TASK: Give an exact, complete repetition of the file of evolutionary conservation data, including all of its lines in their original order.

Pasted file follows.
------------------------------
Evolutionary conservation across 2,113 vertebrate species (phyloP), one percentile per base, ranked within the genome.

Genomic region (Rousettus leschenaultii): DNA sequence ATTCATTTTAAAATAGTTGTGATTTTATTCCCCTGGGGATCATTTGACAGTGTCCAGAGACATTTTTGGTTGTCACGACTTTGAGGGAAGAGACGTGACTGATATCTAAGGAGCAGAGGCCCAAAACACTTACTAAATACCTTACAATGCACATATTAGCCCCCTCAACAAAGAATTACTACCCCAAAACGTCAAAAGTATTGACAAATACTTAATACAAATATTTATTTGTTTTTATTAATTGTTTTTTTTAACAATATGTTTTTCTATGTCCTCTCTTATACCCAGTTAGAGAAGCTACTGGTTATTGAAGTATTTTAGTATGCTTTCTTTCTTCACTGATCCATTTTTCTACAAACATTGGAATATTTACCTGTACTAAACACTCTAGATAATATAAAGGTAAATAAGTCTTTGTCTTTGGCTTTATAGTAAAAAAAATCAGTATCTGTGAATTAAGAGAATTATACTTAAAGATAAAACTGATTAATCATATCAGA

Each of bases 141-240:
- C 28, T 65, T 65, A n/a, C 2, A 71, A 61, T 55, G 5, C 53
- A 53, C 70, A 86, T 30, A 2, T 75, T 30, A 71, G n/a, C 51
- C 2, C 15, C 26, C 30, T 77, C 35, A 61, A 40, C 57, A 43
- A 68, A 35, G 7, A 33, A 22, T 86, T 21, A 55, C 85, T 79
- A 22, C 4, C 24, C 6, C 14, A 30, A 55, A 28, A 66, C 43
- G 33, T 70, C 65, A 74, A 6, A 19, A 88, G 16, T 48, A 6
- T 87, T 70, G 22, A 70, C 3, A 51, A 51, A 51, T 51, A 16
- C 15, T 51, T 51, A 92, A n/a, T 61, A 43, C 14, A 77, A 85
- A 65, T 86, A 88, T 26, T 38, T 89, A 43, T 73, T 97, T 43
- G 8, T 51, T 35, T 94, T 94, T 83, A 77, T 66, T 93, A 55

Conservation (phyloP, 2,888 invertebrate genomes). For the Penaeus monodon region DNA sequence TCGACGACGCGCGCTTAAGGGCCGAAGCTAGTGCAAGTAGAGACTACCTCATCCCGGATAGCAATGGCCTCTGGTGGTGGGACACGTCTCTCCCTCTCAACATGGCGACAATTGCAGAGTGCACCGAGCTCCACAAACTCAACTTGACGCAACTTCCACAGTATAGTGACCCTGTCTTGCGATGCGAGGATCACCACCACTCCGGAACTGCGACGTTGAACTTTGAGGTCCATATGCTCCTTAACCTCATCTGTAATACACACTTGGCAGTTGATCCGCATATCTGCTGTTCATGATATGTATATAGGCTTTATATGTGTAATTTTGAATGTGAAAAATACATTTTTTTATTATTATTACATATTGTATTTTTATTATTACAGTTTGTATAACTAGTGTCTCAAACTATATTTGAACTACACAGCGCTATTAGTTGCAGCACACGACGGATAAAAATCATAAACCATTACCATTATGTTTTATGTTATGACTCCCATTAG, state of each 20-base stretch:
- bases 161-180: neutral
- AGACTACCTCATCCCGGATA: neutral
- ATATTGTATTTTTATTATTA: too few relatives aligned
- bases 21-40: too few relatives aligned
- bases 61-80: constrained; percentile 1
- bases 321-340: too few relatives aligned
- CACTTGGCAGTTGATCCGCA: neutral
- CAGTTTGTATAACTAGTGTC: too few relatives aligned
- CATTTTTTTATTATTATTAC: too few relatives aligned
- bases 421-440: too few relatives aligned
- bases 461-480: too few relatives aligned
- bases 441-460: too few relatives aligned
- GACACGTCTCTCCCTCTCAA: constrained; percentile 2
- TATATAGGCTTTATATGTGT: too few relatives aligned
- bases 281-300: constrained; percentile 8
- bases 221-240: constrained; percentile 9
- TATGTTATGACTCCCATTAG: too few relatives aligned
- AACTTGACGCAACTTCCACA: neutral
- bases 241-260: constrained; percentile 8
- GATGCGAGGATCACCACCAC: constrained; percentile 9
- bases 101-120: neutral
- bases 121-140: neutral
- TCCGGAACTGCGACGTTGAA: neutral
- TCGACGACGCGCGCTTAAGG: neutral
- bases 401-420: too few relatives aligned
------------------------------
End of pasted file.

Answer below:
Evolutionary conservation across 2,113 vertebrate species (phyloP), one percentile per base, ranked within the genome.

Genomic region (Rousettus leschenaultii): DNA sequence ATTCATTTTAAAATAGTTGTGATTTTATTCCCCTGGGGATCATTTGACAGTGTCCAGAGACATTTTTGGTTGTCACGACTTTGAGGGAAGAGACGTGACTGATATCTAAGGAGCAGAGGCCCAAAACACTTACTAAATACCTTACAATGCACATATTAGCCCCCTCAACAAAGAATTACTACCCCAAAACGTCAAAAGTATTGACAAATACTTAATACAAATATTTATTTGTTTTTATTAATTGTTTTTTTTAACAATATGTTTTTCTATGTCCTCTCTTATACCCAGTTAGAGAAGCTACTGGTTATTGAAGTATTTTAGTATGCTTTCTTTCTTCACTGATCCATTTTTCTACAAACATTGGAATATTTACCTGTACTAAACACTCTAGATAATATAAAGGTAAATAAGTCTTTGTCTTTGGCTTTATAGTAAAAAAAATCAGTATCTGTGAATTAAGAGAATTATACTTAAAGATAAAACTGATTAATCATATCAGA

Each of bases 141-240:
- C 28, T 65, T 65, A n/a, C 2, A 71, A 61, T 55, G 5, C 53
- A 53, C 70, A 86, T 30, A 2, T 75, T 30, A 71, G n/a, C 51
- C 2, C 15, C 26, C 30, T 77, C 35, A 61, A 40, C 57, A 43
- A 68, A 35, G 7, A 33, A 22, T 86, T 21, A 55, C 85, T 79
- A 22, C 4, C 24, C 6, C 14, A 30, A 55, A 28, A 66, C 43
- G 33, T 70, C 65, A 74, A 6, A 19, A 88, G 16, T 48, A 6
- T 87, T 70, G 22, A 70, C 3, A 51, A 51, A 51, T 51, A 16
- C 15, T 51, T 51, A 92, A n/a, T 61, A 43, C 14, A 77, A 85
- A 65, T 86, A 88, T 26, T 38, T 89, A 43, T 73, T 97, T 43
- G 8, T 51, T 35, T 94, T 94, T 83, A 77, T 66, T 93, A 55

Conservation (phyloP, 2,888 invertebrate genomes). For the Penaeus monodon region DNA sequence TCGACGACGCGCGCTTAAGGGCCGAAGCTAGTGCAAGTAGAGACTACCTCATCCCGGATAGCAATGGCCTCTGGTGGTGGGACACGTCTCTCCCTCTCAACATGGCGACAATTGCAGAGTGCACCGAGCTCCACAAACTCAACTTGACGCAACTTCCACAGTATAGTGACCCTGTCTTGCGATGCGAGGATCACCACCACTCCGGAACTGCGACGTTGAACTTTGAGGTCCATATGCTCCTTAACCTCATCTGTAATACACACTTGGCAGTTGATCCGCATATCTGCTGTTCATGATATGTATATAGGCTTTATATGTGTAATTTTGAATGTGAAAAATACATTTTTTTATTATTATTACATATTGTATTTTTATTATTACAGTTTGTATAACTAGTGTCTCAAACTATATTTGAACTACACAGCGCTATTAGTTGCAGCACACGACGGATAAAAATCATAAACCATTACCATTATGTTTTATGTTATGACTCCCATTAG, state of each 20-base stretch:
- bases 161-180: neutral
- AGACTACCTCATCCCGGATA: neutral
- ATATTGTATTTTTATTATTA: too few relatives aligned
- bases 21-40: too few relatives aligned
- bases 61-80: constrained; percentile 1
- bases 321-340: too few relatives aligned
- CACTTGGCAGTTGATCCGCA: neutral
- CAGTTTGTATAACTAGTGTC: too few relatives aligned
- CATTTTTTTATTATTATTAC: too few relatives aligned
- bases 421-440: too few relatives aligned
- bases 461-480: too few relatives aligned
- bases 441-460: too few relatives aligned
- GACACGTCTCTCCCTCTCAA: constrained; percentile 2
- TATATAGGCTTTATATGTGT: too few relatives aligned
- bases 281-300: constrained; percentile 8
- bases 221-240: constrained; percentile 9
- TATGTTATGACTCCCATTAG: too few relatives aligned
- AACTTGACGCAACTTCCACA: neutral
- bases 241-260: constrained; percentile 8
- GATGCGAGGATCACCACCAC: constrained; percentile 9
- bases 101-120: neutral
- bases 121-140: neutral
- TCCGGAACTGCGACGTTGAA: neutral
- TCGACGACGCGCGCTTAAGG: neutral
- bases 401-420: too few relatives aligned